Week 5: Mother Sauces – Bechamel, “White Sauce”

The Mother Sauces

I’m sure most of us have made sauces and probably have for quite some time. Sauce making is a skill, just as much as any other form of cooking. A quality sauce can bring magic to a dish, making the most basic ingredients come to life in unforgettable deliciousness. A sauce can also ruin a dish, if the dynamics, process and proportion of ingredients is wrong. To be honest, I never knew what it takes to make a great sauce until I really made an effort to cook better.

I love studying the art and science behind good food. I haven’t been able to attend a school yet, and may not because I don’t intend to make a career out of cooking. But I sure do love creating good food for my family and helping others do the same. Sauce making has been a skill I have slowly been improving and getting more adventuresome with. It’s been a very interesting concept to me, to learn that something that seems so basic on the outside can become so complex as you get into it. I was completely shocked to learn that you could use vegetables to flavor a sauce! Really? I was so used to making basic white sauces by simply making a roux and adding milk.  I never stopped to think about adding aromatics and seasonings to enhance the flavor. There are so many things you can do to add layers of flavor to your sauce – including using vegetables! A sauce is what you make it – make it a good one.

The French have designated five sauces as the “mother sauces.” Each has many variations, but the base is similar.  This week we will cover the white sauce, also called a bechamel.

Use a heavy bottomed pan to prevent scorching.


This week, prepare a white sauce and let me know how it goes! If you haven’t done much experimentation with sauces, try making some of the small sauces, listed at the end and get a feel for it.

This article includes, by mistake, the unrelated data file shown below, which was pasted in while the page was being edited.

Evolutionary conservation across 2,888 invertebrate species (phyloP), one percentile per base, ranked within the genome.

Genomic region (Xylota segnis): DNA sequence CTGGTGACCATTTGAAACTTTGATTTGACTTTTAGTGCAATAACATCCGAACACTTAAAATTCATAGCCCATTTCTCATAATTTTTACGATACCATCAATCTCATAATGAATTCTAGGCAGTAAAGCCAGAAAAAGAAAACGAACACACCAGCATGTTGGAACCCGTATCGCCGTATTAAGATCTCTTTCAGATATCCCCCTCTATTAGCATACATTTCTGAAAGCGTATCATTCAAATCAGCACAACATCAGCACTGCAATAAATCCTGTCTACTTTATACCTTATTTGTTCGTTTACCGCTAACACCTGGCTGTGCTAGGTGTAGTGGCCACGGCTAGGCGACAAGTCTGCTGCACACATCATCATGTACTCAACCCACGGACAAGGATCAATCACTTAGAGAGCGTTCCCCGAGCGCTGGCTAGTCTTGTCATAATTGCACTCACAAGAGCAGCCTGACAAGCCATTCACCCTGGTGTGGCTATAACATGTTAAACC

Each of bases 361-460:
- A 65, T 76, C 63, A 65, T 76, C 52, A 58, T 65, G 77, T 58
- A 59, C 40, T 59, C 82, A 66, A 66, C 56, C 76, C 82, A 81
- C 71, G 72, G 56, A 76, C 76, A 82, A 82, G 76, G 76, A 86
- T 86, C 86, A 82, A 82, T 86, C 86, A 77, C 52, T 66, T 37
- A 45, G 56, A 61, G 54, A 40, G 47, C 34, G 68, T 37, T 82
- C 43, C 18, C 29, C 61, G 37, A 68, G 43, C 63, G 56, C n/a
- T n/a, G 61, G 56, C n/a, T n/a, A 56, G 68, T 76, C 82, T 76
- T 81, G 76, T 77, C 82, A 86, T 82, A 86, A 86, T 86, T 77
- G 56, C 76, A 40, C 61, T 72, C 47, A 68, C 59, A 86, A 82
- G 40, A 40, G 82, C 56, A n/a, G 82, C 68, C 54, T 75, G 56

This sauce is very easy to prepare, but take your time. The secret to a good sauce is to cook it slowly. This white sauce is rich, creamy and silky smooth thanks to the roux you start with. You may use any sort of aromatics that you would like. Light colored aromatics are preferred so they don’t leach color into the sauce. Garlic and onions are most common. When cooking them in butter, avoid cooking them so long that they begin to brown as that can discolor the sauce. You can strain aromatics from the sauce if you would prefer a silky smooth texture and more subtle flavor.


  • 6tb butter

  • ½ onion, finely chopped

  • Additional aromatics, if desired

  • 6tb flour

  • 4c milk, preferably warm (read how to temper milk below)

  • Salt and pepper


  1. Melt butter and cook onion over a low heat until onion is transparent. Stir in flour and while stirring constantly, cook for a few minutes. Do not allow the sauce to take on cover. This is called a roux. You want to cook the flour long enough for it to loose the raw starch flavor.

  2. Add warm milk (or temper in the milk), and stir constantly until mixture is thick and smooth.

Tempering the milk – Cold milk can cause the roux to seize and become lumpy, so it’s important to temper the milk, or bring the temperature of the milk up to that of the roux. You can do this two ways. The first is a two pot method. Heat milk in a separate pot to the same temperature as the pan making the roux. You may choose to add aromatics to the milk (bring milk to a simmer, add aromatics, cover, turn off the heat and let steep for 15 minutes) and strain them out before adding the milk to the sauce. Add the hot milk to the roux a little at a time, stirring constantly. Let the sauce come to a simmer before each addition. Once the milk has been completely added, bring the sauce to a simmer and lower heat. Simmer gently for about 10-15 minutes. When it’s done, it should coat the back of a spoon when a spoon is dipped in the mixture and pulled back out.